ESPE Abstracts (2021) 94 P1-43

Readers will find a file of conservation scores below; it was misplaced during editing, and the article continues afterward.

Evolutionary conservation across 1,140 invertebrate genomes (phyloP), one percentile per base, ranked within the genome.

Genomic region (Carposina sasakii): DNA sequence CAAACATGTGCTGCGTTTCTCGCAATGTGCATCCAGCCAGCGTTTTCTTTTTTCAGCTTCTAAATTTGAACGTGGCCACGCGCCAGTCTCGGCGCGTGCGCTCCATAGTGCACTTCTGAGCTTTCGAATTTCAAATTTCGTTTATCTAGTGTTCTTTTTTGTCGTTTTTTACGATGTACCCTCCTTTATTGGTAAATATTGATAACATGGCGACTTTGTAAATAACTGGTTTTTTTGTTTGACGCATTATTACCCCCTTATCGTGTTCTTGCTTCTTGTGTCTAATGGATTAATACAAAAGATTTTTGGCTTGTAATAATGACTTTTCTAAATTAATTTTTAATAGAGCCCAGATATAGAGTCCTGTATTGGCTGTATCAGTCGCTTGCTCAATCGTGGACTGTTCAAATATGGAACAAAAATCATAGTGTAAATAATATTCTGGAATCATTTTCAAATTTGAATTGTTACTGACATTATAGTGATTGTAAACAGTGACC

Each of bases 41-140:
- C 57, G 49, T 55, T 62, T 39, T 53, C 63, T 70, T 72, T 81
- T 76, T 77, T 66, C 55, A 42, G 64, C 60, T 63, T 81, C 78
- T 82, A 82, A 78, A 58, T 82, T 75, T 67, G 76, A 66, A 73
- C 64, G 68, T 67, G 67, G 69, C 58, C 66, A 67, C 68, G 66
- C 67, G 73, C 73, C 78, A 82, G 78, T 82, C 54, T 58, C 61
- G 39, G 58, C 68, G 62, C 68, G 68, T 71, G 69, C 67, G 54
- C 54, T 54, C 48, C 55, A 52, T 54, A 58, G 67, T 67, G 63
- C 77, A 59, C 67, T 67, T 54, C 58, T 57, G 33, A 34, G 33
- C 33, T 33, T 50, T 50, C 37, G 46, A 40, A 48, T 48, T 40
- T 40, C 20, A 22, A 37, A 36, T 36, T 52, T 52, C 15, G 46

1Pediatric Endocrinology, Diabetology and Metabolism, Department of Pediatrics, Inselspital, Bern University Hospital, University of Bern, Bern, Switzerland; 2Department for BioMedical Research, University of Bern, Bern, Switzerland; 3Developmental Endocrinology Research Group, School of Medicine, Dentistry & Nursing, University of Glasgow, Glasgow, United Kingdom; 4Office for Rare Conditions, University of Glasgow, Glasgow, United Kingdom; 5Department of Medical and Surgical Sciences, University Hospital S.Orsola-Malpighi, Bologna, Italy; 6Growth and Development Group Vall d’Hebron Research Institute (VHIR), Barcelona, Spain; 7University of Health Sciences Turkey, Ankara Dr. Sami Ulus Obstetrics and Pediatrics Training and Research Hospital, Clinic of Pediatric Endocrinology, Ankara, Turkey; 8Department of Paediatric Endocrinology, Radboud University Nijmegen Medical Centre, Nijmegen, Netherlands; 9Division of Paediatric Endocrinology, Department of Paediatrics and Internal Medicine, Ghent University Hospital, Ghent University, Ghent, Belgium; 10Istanbul University, Istanbul Faculty of Medicine, Pediatric Endocrinology Unit, Istanbul, Turkey; 11Southampton Children’s Hospital, University Hospital Southampton, Southampton, United Kingdom; 12Laboratory of Human Molecular Genetics, Center of Molecular Biology and Genetic Engineering (CBMEG)/Unicamp, Sao Paulo, Brazil; 13Ukrainian Center of Endocrine Surgery Endocrine Organs and Tissue Transplantation, MoH of Ukraine, Kiev, Ukraine; 14Interdisciplinary Group for the Study of Sex Determination and Differentiation – GIEDDS and Department of Pediatrics, Faculty of Medical Sciences, State University of Campinas, Sao Paulo, Brazil; 15Marmara University, Department of Pediatric Endocrinology and Diabetes, Pendik, Istanbul, Turkey; 16Erasmus Medical Centre, Sophia Children’s Hospital, Department of Pediatric Endocrinology, Rotterdam, Netherlands; 17Leiden University Medical Centre, Department of Pediatrics, Leiden, Netherlands; 18Division of Pediatric Endocrinology and Diabetes, Department of Pediatrics, University of Lübeck, Lübeck, Germany; 19Endocrinology Research Centre, Moscow, Russian Federation; 20Wessex Clinical Genetics Service, University Hospital Southampton, Southampton, United Kingdom; 21Department of Pediatric Endocrinology and Rheumatology, Poznan University of Medical Sciences, Poznan, Poland; 22Department of Endocrinology, Children’s Hospital of Eastern Switzerland, St.Gallen, Switzerland; 23Division of Pediatric Endocrinology and Diabetology and Children’s Research Centre, University Children’s Hospital, Zürich, Switzerland; 24Biocruces Bizkaia Health Research Institute, CIBERDEM, CIBERER, Barakaldo, Spain; 25Clinical Genetics Department, National Research Center, Cairo, Egypt; 26Pediatric Endocrinology and inborn errors of metabolism, Karolinska University Hospital, Stockholm, Sweden; 27Department of Women’s and Children’s Health, Karolinska Institutet, Stockholm, Sweden; 28Department of Paediatrics, University of Cambridge, Cambridge, United Kingdom; 29University Hospital of Messina, Department of Human Pathology of Adulthood and Childhood, Messina, Italy